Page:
DIY Epoxy Weight/Balance Scale

Discussion in 'Workshop Tips and Secrets / Tools' started by Aerowerx, May 28, 2016.

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  1. Feb 4, 2017 #21

    Aerowerx

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    Keep in mind that the manufacturer recommends mixing by weight as the preferred method.

    What I found was that there was a discrepancy in their data sheet for T88---the properties of T88 disagreed with the mixing (by weight) ratio, but I could not get them to admit to it. Of course, at the time their technical people where at a convention, and the person that answered their email was just saying what she was told.
     
  2. Feb 4, 2017 #22

    Little Scrapper

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    You couldn't get them to admit what? The little bit it's off is irrelevant to the strength, that's the beauty of T88, it doesn't need to be perfect in the way you deem perfect. Even mixed inaccurate the strength probably exceeds the requirements.
     
  3. Feb 4, 2017 #23

    Tiger Tim

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    That's the as-yet-unpublished final chapter of this all, isn't it? Both sides of this thread are all theory (and both are good enough) until someone does extensive strength testing of by-weight and by-volume mixes then compares the results to what we're supposed to expect from the stuff.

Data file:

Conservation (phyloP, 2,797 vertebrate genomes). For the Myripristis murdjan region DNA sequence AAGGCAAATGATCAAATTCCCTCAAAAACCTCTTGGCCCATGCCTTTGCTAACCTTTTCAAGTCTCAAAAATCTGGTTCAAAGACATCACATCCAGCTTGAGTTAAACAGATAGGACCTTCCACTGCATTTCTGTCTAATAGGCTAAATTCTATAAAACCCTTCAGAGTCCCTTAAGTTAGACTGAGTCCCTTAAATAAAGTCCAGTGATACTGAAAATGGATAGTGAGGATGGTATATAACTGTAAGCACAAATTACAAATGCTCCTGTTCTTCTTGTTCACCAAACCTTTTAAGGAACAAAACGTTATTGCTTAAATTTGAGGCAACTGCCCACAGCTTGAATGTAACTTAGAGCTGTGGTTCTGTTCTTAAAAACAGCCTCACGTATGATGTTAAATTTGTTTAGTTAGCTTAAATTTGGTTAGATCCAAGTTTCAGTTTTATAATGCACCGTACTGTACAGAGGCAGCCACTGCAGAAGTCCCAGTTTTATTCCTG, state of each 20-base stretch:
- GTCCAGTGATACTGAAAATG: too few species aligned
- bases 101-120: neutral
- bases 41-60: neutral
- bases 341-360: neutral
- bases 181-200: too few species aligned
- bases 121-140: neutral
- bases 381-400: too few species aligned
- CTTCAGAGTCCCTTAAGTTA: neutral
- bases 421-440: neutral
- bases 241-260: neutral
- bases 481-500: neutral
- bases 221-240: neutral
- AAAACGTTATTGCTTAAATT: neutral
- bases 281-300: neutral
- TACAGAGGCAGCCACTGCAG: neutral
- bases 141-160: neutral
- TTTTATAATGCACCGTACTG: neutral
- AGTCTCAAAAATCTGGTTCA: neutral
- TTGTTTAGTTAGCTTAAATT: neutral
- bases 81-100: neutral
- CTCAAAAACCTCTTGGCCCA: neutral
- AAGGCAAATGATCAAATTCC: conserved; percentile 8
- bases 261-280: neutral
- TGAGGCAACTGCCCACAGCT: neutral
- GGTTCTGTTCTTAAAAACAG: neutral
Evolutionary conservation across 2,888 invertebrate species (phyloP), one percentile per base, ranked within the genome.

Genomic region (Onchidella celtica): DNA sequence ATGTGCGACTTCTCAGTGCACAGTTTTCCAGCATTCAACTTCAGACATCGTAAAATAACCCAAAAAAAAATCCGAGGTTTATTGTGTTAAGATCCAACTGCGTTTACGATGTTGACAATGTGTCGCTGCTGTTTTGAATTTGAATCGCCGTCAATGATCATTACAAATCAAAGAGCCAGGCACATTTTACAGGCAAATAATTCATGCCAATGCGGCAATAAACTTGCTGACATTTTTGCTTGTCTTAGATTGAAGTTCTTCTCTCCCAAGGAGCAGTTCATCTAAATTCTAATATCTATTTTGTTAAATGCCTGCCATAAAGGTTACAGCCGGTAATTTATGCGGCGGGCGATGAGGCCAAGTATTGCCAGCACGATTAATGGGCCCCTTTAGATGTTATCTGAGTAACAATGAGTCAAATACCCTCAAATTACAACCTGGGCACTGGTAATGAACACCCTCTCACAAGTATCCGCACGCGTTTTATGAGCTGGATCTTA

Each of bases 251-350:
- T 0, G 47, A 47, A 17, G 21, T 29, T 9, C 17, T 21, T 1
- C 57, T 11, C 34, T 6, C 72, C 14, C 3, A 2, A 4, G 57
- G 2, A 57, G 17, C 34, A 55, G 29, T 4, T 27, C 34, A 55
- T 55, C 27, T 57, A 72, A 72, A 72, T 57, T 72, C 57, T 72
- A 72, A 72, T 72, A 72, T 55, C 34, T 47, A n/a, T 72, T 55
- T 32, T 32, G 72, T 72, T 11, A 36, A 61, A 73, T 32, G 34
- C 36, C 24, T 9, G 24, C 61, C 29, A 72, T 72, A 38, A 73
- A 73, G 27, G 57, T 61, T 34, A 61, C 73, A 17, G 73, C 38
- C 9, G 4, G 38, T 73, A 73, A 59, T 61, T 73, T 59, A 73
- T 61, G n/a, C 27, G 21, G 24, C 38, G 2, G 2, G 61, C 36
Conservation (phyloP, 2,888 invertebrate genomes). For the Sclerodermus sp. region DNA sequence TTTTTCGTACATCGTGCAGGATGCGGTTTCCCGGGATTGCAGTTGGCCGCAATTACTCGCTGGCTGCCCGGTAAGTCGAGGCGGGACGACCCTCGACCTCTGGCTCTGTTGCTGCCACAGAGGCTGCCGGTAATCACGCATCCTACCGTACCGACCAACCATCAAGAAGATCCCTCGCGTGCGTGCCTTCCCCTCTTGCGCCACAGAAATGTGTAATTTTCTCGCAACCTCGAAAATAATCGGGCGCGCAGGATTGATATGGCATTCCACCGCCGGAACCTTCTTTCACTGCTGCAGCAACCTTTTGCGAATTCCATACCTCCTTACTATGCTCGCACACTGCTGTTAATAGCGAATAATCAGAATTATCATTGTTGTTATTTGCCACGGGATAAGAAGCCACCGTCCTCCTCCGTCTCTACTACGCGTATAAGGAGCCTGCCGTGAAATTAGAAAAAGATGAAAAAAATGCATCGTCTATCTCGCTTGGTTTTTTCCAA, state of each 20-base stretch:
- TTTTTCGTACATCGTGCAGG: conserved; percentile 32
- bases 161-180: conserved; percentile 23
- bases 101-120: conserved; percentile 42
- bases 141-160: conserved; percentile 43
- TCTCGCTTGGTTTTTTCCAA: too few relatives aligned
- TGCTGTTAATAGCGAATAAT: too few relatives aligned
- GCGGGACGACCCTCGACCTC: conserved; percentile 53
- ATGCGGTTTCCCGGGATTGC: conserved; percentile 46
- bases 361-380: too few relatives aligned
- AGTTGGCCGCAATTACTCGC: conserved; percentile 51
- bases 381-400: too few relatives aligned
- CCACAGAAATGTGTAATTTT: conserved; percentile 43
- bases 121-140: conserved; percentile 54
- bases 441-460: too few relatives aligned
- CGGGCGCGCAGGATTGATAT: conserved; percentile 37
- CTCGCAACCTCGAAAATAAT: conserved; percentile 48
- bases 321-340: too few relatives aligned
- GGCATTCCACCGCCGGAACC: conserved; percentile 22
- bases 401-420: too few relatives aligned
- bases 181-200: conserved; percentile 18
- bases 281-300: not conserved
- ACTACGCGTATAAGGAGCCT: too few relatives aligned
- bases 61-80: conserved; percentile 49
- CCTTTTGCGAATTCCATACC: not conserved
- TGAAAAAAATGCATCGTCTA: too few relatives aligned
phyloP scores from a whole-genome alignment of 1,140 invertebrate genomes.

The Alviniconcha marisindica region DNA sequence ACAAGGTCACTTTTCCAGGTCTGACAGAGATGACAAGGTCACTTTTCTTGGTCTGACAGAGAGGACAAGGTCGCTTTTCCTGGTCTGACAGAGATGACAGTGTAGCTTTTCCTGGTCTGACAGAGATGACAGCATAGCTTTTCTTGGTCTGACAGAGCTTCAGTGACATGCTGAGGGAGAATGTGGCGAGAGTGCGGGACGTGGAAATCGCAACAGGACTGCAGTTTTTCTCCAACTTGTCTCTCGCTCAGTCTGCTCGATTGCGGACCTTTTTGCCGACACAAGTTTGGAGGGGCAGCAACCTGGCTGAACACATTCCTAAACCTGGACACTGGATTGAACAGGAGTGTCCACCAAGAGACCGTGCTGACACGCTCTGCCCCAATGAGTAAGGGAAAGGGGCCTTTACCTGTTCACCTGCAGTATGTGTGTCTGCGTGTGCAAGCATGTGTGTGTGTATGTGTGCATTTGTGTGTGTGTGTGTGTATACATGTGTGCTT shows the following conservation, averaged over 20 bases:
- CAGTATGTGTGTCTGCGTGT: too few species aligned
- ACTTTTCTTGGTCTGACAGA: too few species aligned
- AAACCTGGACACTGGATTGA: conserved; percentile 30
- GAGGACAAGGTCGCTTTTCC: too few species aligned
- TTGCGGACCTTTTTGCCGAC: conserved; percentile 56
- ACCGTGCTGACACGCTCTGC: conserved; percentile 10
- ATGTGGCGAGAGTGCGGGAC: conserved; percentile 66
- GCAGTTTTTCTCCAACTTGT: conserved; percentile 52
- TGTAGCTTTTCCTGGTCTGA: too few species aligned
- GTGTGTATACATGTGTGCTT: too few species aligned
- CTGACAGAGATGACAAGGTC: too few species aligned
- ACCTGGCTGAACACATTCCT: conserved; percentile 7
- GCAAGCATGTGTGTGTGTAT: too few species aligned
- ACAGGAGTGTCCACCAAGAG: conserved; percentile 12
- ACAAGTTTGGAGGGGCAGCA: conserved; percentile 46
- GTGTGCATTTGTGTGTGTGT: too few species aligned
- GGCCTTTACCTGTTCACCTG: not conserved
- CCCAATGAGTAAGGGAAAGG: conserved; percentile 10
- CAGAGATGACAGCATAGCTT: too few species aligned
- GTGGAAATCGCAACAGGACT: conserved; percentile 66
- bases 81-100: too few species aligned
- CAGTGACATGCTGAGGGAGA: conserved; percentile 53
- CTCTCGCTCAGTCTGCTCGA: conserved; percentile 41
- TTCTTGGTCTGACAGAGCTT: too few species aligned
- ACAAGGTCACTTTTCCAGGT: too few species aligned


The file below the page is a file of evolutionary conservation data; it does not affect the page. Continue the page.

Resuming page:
4. Feb 4, 2017 #24

    BJC

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  5. Feb 4, 2017 #25

    Little Scrapper

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    I'd rather build than spend time trying to figure out a problem that doesn't exist, I mean that in a nice way, not trying to be a jerk.

    T88 is used globally right? The company itself has a lab I bet. Some of the greatest airplanes that exist use T88.

    Where's the real problem? Show me the actual problem? I admire the quest for perfection but there's limits to this right?
     
  6. Feb 4, 2017 #26

    Pops

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    I use a balance beam that I made for an ounce or more, under that, I just squeeze out two equal size puddles and mix. No big deal. Make glue samples and break and you will see the wood will fail first.
     
  7. Feb 4, 2017 #27

    TFF

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    Like all things the mixing tube has its place. Where it exceeds is speed and accuracy. It will be tool of choice for ply skin installation. Trying to not make a mess when you have a 4x8 piece of ply and are trying to get the glue on the ribs, especially when closing a wing is worth $6. Otherwise big bottles is the way to go for economy.
     
  8. Feb 4, 2017 #28

    Little Scrapper

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    Exactly. If if mixed wrong the material breaks begore the epoxy does.
     
  9. Feb 4, 2017 #29

    Aerowerx

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    Whether you mix by weight or volume should not matter as to the end results.